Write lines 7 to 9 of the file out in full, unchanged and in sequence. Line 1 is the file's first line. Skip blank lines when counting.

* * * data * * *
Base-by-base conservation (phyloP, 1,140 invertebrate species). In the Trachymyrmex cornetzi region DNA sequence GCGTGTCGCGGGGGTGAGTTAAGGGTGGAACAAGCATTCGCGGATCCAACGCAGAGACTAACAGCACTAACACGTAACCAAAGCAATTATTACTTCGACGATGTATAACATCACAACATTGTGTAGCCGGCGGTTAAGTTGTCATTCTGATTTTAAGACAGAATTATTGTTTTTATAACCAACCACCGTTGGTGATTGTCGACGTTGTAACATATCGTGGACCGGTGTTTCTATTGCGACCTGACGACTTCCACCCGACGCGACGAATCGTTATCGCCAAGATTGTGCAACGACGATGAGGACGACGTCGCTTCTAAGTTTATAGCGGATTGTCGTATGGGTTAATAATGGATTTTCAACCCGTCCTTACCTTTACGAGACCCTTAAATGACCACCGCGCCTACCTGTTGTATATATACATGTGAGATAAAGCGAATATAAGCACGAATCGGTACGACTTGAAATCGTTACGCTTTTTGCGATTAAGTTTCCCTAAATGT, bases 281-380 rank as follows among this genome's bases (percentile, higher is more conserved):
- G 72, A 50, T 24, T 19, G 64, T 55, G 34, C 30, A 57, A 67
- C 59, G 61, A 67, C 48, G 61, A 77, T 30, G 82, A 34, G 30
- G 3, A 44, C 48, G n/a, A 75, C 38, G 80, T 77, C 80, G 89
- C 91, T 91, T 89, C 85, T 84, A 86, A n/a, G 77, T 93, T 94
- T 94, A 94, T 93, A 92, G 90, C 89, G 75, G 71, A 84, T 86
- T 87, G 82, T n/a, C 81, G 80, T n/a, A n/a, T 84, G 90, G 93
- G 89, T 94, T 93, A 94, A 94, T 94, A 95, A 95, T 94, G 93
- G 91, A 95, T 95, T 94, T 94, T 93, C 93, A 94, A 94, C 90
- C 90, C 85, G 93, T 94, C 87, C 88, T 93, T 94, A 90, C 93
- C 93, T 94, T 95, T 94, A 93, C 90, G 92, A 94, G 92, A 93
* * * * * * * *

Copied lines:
- T 87, G 82, T n/a, C 81, G 80, T n/a, A n/a, T 84, G 90, G 93
- G 89, T 94, T 93, A 94, A 94, T 94, A 95, A 95, T 94, G 93
- G 91, A 95, T 95, T 94, T 94, T 93, C 93, A 94, A 94, C 90